Other symptoms of perimenopause can include:
- breast tenderness
- heavier or lighter periods
- worsening premenstrual syndrome (PMS)
- dry skin, eyes, or mouth
Some women may also experience:
- racing heart
- muscle and joint pain
- focus and memory issues
- hair loss or thinning
- weight gain
If you experience any of these additional symptoms, visit your doctor to rule out other causes.
You can experience all of these symptoms throughout perimenopause. But hot flashes typically occur at the onset of perimenopause.
Going through perimenopause and menopause can be uncomfortable and sometimes painful for many women. But it's a normal and manageable part of aging. Here are some tips to help you manage your symptoms:
To prevent and manage hot flashes:
- identify and avoid hot flash triggers like spicy foods or alcohol
- use a fan at work or at home
- take low-dose oral contraceptives if you still have your period
- take slow, deep breaths when a hot flash starts
- remove some layers of clothing when you feel a flash coming on
Vaginal dryness can be managed by using a water-based, over-the-counter (OTC) lubricant during sex or by an OTC vaginal moisturizer used every few days. Your doctor could also prescribe medication to help with more severe vaginal discomfort. But if you’re reluctant to engage in intercourse with your partner, see your doctor.
Sleep problems and mood swings
If you have sleep problems, you can:
- avoid large meals, smoking, coffee, or caffeine after noon
- avoid napping during the day
- avoid exercise or alcohol close to bedtime
- drink warm milk or warm caffeine-free tea before bed
- sleep in a dark, quiet, and cool room
- treat hot flashes to improve sleep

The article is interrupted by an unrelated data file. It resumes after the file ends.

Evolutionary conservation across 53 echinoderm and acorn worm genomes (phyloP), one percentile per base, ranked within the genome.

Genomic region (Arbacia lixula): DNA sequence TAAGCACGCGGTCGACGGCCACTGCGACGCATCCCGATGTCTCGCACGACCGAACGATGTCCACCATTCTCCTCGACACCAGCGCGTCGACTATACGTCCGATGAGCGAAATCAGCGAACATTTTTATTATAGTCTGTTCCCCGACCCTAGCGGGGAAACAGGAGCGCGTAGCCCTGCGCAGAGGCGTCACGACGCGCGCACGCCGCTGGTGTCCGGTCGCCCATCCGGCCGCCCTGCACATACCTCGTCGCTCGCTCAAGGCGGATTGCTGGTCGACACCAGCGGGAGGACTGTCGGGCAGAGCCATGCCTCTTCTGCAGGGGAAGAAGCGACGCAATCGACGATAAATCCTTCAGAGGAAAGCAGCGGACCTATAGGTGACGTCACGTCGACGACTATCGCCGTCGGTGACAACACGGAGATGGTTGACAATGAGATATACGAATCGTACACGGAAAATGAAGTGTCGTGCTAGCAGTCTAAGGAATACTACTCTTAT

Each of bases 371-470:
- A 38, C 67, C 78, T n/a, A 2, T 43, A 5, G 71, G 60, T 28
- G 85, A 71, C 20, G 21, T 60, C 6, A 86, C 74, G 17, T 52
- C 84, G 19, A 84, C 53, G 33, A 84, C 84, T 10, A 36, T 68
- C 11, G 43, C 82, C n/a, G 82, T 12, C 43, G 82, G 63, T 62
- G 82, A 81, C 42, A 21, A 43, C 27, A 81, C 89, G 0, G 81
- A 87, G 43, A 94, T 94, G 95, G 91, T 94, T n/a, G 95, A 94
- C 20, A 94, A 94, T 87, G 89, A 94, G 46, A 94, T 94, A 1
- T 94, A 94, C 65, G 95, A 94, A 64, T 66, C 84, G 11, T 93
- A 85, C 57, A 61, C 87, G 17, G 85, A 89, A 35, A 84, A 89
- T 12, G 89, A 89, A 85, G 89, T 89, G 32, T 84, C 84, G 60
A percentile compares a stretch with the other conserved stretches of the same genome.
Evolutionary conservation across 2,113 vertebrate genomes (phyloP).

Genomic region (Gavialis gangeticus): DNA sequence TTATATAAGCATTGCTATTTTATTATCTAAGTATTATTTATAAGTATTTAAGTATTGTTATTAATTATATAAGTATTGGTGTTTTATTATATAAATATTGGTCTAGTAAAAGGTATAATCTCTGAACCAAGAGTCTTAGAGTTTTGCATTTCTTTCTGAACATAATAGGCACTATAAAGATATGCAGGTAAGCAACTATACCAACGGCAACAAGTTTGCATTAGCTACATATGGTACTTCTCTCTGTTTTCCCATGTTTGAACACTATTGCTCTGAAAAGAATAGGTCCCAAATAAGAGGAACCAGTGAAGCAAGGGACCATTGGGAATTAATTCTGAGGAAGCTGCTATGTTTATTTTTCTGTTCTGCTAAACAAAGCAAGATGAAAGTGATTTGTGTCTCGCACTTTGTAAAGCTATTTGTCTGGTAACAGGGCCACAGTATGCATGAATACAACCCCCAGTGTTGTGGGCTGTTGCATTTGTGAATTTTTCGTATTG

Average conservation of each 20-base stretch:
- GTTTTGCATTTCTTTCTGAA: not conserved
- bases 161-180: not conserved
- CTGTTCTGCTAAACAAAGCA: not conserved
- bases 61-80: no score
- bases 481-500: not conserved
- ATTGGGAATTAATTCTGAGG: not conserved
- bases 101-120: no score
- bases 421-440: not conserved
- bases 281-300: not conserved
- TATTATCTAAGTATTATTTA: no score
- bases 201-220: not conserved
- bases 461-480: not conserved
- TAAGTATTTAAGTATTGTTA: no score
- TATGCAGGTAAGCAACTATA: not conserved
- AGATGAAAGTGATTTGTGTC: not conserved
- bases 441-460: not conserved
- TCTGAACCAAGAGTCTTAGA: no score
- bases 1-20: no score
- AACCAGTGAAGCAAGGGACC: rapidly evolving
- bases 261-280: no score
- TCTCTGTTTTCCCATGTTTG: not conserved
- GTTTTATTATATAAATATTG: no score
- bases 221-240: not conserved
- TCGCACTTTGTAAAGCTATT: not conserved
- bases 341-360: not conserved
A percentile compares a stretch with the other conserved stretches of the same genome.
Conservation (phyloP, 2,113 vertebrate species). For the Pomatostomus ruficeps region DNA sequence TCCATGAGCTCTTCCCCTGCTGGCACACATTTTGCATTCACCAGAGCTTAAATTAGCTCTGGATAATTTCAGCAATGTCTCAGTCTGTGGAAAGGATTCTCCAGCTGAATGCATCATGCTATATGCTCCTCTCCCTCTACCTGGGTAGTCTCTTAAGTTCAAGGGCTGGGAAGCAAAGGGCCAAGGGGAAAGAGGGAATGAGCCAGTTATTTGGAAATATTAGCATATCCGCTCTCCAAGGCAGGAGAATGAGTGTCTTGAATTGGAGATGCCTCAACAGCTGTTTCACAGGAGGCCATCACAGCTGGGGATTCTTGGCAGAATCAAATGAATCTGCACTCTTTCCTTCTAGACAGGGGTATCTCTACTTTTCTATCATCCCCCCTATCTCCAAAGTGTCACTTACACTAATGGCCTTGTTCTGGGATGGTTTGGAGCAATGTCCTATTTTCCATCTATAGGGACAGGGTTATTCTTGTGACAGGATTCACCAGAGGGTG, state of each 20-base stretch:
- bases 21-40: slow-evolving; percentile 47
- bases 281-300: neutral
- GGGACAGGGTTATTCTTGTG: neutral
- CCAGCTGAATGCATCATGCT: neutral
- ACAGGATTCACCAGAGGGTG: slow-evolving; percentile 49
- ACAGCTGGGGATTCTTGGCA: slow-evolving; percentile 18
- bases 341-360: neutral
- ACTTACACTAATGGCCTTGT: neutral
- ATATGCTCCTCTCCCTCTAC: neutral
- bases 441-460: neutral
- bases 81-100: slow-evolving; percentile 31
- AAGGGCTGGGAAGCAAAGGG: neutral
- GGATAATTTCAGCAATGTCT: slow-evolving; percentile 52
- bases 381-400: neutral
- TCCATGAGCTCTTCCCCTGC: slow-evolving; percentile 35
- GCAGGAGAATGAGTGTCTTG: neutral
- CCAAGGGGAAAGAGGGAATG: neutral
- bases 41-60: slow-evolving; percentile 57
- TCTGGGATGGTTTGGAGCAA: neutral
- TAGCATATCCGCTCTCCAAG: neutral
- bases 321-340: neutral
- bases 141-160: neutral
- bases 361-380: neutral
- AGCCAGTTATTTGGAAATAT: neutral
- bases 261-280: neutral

Easing stress, eating right, and staying physically active can help with any mood swings and sleeping problems. Your doctor may also prescribe medication to help with mood swings.
You should talk to your doctor about managing your symptoms and to rule out other conditions that may cause your symptoms, like depression or asthma. It's also helpful to join a support group for women in menopause so you have a safe place to share your concerns and issues.
Your doctor may also prescribe menopausal hormone therapy (MHT) to help treat your symptoms. MHT, once known as hormone replacement therapy, can ease:
- hot flashes
- night sweats
- sleep problems
- vaginal dryness
MHT may also help slow bone loss, and reduce mood swings and mild depressive symptoms. Side effects of MHT include:
- vaginal bleeding
- breast swelling or tenderness
- mood changes
Studies show that women who take MHT are at an increased risk of heart attack, stroke, and blood clots. The risks are similar for women using contraceptive pills, patches, and rings, but women taking MHT are older and the risks increase with age.
Many women can’t take MHT because of previous illness such as cancer or because they take other medications.
Other research has found that breast cancer can increase with five or more years of continuous MHT use that includes estrogen and progestogen. Women who have had their uterus removed will only take estrogen therapy. Talk to your doctor to learn more about hormonal therapy before making a decision to use it.